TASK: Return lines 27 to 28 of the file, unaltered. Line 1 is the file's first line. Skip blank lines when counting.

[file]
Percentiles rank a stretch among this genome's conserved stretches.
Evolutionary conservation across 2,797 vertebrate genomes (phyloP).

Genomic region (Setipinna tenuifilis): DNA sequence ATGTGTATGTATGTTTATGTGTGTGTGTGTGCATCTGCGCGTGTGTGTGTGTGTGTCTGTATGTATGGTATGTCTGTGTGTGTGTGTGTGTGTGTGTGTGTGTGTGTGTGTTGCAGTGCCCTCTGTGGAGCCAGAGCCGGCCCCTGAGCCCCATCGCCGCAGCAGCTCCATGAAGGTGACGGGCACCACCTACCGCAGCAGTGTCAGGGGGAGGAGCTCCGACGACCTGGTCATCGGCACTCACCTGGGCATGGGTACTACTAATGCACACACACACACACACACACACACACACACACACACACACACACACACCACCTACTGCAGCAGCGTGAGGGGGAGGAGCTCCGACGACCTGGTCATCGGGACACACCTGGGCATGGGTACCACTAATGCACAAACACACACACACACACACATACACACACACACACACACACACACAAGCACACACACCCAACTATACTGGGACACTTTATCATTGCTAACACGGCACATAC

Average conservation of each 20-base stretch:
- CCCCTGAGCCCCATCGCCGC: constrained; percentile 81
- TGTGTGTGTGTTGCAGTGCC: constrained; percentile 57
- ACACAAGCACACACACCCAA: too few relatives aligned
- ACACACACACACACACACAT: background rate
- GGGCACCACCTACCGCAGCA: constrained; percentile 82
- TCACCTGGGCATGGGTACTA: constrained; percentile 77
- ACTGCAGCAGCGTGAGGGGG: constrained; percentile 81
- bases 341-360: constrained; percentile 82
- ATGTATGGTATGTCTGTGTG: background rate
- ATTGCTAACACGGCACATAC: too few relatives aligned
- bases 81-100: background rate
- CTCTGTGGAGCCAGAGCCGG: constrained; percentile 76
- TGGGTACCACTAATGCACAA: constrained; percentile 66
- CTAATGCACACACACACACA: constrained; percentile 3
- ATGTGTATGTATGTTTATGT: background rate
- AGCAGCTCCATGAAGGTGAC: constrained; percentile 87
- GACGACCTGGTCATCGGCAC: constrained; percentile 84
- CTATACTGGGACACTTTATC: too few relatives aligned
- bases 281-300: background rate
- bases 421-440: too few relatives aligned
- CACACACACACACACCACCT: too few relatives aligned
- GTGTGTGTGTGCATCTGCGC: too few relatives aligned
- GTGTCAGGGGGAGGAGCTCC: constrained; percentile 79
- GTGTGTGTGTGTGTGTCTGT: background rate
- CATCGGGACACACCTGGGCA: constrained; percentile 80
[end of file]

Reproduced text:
- GTGTCAGGGGGAGGAGCTCC: constrained; percentile 79
- GTGTGTGTGTGTGTGTCTGT: background rate